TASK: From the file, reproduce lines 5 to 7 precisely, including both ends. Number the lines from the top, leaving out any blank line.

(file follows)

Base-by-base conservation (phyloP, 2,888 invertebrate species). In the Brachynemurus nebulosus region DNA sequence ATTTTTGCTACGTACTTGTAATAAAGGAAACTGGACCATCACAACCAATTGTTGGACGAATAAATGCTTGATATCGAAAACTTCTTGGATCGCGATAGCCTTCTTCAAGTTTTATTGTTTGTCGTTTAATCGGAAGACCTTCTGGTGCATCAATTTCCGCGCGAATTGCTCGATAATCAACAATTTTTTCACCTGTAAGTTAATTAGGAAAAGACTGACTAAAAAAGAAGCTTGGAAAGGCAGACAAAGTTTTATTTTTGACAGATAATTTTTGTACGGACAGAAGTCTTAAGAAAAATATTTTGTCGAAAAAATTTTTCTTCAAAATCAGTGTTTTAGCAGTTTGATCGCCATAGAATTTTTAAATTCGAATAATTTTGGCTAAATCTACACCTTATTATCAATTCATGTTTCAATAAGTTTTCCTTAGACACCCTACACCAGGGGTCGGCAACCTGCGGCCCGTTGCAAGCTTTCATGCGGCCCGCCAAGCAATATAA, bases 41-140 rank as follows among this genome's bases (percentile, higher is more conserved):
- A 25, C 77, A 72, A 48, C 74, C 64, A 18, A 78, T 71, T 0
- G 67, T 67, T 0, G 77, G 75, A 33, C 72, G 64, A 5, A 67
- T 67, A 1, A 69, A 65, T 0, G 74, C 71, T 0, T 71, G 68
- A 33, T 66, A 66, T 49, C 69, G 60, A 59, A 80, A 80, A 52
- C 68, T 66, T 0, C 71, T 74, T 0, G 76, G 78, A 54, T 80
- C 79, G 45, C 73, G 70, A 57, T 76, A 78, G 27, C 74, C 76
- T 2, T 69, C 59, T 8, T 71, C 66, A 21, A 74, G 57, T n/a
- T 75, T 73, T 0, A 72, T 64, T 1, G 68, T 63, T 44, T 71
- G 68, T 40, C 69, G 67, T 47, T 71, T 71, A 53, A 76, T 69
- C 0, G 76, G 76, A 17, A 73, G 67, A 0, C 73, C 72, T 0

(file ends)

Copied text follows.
- A 33, T 66, A 66, T 49, C 69, G 60, A 59, A 80, A 80, A 52
- C 68, T 66, T 0, C 71, T 74, T 0, G 76, G 78, A 54, T 80
- C 79, G 45, C 73, G 70, A 57, T 76, A 78, G 27, C 74, C 76